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Thank you very much to Fong Mong Tea for the generous samples that arrived yesterday. I have been wanting to try more Taiwanese teas for awhile. In fact it was an Oriental Beauty that opened my eyes to the greater tea world and led me to Steepster, so it seems appropriate that I start with this. These leaves are a bit more varied than the other version of this tea I’ve tried. While the silver buds are slender and twisty, the bronze leaves are broader and while most are long and whole, there are some smaller and broken bits mixed in.

The smell is so lovely and familiar, yet hard to pinpoint. My mouth is greeted by a similar welcoming warmth, like embracing an old friend. This is woodsy, a soft fragrant wood, with a dusting of… powdered sugar? Yes, mmm. Later in this cup is the most subtle hint of fruit, like licking a grapevine.

Second infusion: hello flavor! There is a fleeting sweetness like cocoa powder, but it is gone in an instant. Oh, this is quite muscatel, but I so prefer it to Darjeeling. Mmm grape leaves now.

Third infusion: more herbaceous, like Shou Mei. And the next five infusions are pretty consistent with this, even though I increased the steep time by 15 secs up to 2 mins. I brewed this session in a makeshift gaiwan (curvy mug with a lid that I only used the bottom 4-5oz of) with 3 grams of leaf starting at 5 secs.

Today I brewed the other half of my sample, starting at 3 mins and increasing by a min for a total of four sessions. This tea definitely does better with more time and higher temperatures, but still never gets very strong or buttery and still reminds me more of Darjeeling and Shu Mei. Not quite what I was looking for, but lovely all the same, thank you! I may eventually order the Top Grade.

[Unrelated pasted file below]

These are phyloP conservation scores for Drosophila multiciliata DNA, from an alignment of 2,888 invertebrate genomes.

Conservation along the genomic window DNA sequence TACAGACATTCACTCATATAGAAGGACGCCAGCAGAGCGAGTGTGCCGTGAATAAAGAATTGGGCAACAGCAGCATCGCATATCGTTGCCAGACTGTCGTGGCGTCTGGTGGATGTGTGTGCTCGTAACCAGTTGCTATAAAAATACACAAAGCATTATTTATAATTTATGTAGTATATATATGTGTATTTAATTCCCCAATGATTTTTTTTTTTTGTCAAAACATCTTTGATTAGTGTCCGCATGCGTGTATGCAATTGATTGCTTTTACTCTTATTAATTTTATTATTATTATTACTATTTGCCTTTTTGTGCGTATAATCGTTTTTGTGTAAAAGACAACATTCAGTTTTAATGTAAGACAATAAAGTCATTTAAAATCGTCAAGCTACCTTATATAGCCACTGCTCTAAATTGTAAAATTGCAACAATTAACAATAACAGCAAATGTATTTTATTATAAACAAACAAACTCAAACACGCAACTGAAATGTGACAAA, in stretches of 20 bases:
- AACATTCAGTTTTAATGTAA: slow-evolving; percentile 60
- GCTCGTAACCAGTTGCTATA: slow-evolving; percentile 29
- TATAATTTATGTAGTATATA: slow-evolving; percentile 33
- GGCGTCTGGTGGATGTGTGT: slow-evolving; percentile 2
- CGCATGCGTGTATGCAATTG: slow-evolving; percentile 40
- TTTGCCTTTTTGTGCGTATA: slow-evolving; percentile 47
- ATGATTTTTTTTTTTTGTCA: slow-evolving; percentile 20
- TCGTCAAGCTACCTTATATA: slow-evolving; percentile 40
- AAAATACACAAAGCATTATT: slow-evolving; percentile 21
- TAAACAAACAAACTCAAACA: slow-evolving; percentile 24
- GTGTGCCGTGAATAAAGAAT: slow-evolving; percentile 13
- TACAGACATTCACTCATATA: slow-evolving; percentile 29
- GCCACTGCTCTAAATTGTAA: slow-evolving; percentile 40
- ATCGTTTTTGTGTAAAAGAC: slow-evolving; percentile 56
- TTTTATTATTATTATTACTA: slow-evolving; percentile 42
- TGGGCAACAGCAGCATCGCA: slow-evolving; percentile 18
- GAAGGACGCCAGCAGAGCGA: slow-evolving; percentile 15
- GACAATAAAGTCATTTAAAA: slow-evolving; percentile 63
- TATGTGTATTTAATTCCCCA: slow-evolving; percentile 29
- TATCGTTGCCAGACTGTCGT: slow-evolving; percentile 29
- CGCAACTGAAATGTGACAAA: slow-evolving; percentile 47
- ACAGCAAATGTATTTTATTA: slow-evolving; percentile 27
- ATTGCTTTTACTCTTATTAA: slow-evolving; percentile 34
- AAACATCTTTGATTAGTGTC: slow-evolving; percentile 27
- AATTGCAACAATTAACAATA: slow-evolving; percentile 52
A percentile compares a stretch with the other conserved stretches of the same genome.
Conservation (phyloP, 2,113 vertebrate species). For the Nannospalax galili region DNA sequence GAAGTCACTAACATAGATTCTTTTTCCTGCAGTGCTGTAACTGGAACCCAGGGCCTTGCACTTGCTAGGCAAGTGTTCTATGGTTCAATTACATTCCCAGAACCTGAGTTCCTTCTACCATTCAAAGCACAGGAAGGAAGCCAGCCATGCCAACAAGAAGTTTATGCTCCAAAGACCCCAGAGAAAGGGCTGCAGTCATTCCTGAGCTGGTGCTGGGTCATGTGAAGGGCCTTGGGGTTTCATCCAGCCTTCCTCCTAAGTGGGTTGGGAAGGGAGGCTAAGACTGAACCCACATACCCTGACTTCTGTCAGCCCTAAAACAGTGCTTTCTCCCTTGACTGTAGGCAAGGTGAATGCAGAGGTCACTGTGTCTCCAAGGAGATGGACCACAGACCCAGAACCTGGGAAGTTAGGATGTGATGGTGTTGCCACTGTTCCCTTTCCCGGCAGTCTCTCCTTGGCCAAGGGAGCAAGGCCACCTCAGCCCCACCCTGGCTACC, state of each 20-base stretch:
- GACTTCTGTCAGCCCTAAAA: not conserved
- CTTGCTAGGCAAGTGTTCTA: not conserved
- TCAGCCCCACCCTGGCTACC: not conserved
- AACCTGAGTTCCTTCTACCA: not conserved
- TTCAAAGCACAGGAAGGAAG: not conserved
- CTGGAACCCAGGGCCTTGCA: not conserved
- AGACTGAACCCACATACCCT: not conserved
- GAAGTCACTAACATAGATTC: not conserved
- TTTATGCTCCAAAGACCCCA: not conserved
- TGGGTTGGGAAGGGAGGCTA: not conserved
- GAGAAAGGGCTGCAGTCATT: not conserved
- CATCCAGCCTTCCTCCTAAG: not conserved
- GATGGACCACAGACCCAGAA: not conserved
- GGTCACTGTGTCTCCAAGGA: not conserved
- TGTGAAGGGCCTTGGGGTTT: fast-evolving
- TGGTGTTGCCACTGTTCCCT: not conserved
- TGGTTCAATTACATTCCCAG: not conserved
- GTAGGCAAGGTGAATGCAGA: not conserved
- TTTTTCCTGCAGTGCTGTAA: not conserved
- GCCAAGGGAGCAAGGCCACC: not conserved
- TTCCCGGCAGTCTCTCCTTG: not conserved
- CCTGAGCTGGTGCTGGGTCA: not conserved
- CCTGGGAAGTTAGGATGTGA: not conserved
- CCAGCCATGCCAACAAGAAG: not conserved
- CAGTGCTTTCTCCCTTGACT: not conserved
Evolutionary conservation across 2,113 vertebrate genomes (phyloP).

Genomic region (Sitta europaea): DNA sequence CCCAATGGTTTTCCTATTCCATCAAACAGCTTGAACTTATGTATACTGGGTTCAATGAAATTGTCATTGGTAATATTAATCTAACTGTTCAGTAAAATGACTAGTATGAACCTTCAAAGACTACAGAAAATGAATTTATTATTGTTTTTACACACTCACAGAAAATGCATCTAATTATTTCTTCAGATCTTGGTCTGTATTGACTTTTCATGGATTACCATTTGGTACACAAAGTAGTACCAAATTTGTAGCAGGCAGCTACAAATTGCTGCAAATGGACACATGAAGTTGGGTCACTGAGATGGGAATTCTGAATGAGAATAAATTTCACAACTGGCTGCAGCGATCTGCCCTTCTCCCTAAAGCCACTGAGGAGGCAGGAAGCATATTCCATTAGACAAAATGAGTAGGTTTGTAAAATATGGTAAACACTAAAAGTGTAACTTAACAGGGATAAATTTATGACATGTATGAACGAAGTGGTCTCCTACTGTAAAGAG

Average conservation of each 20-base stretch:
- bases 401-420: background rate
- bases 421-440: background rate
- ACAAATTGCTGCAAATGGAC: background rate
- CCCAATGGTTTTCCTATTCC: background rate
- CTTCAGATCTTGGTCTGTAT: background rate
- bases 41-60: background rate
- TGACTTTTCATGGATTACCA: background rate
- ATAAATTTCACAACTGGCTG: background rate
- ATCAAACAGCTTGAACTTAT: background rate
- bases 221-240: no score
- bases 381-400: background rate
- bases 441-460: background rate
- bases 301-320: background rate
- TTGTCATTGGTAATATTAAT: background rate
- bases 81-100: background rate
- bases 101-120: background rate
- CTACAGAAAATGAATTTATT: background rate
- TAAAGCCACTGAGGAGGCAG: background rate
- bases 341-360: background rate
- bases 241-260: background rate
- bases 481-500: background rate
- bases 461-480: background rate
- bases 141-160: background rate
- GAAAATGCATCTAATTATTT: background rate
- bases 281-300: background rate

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Druid, artist, poet, mum, lover of tea, ritual and myth. I grew up on Celestial Seasons herbals but fell in love with straight loose leaf tea working at my local Teavana for a year. I am grateful for the introduction and the experience, but have moved on.

I see tea as an experience for the senses, I like to imagine tasting the land and the weather as well as the effect of sun, air, fire and the human hand. I have a soft spot for shu pu’er, yabao, scented oolongs, wuyi oolongs, taiwanese tea as well as smooth naturally sweet blacks, creamy greens and surprisingly complex whites.

I began ordering lots of samples from Upton to educate myself on different varieties of tea we didn’t have at work and have fallen head over heels for the unique offerings from Verdant Tea. I am learning things I like: buttery mouthfeel, surprising sweet or spice notes, woodiness, mineral notes, depth and complexity and things I don’t: astringency, dry and sour notes.

I collect tea tins and am in danger of collecting pots, though I am trying to restrain the urge due to current lack of space. I brew mostly in a glass infuser mug or a tea maker, only using cast-iron for company now (still need to get a gaiwan) and tend not to sweeten my teas unless they are British or fruity and iced, which is not often.

As far as ratings, I lack a definite system and haven’t been assigning numbers lately, wanting to spend multiple sessions with a tea first. I usually only log a tea once, unless it is a new harvest or I have significantly different observations, but will go back and edit or comment if I find something interesting or new.

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Baker Street, Berea, Ohio

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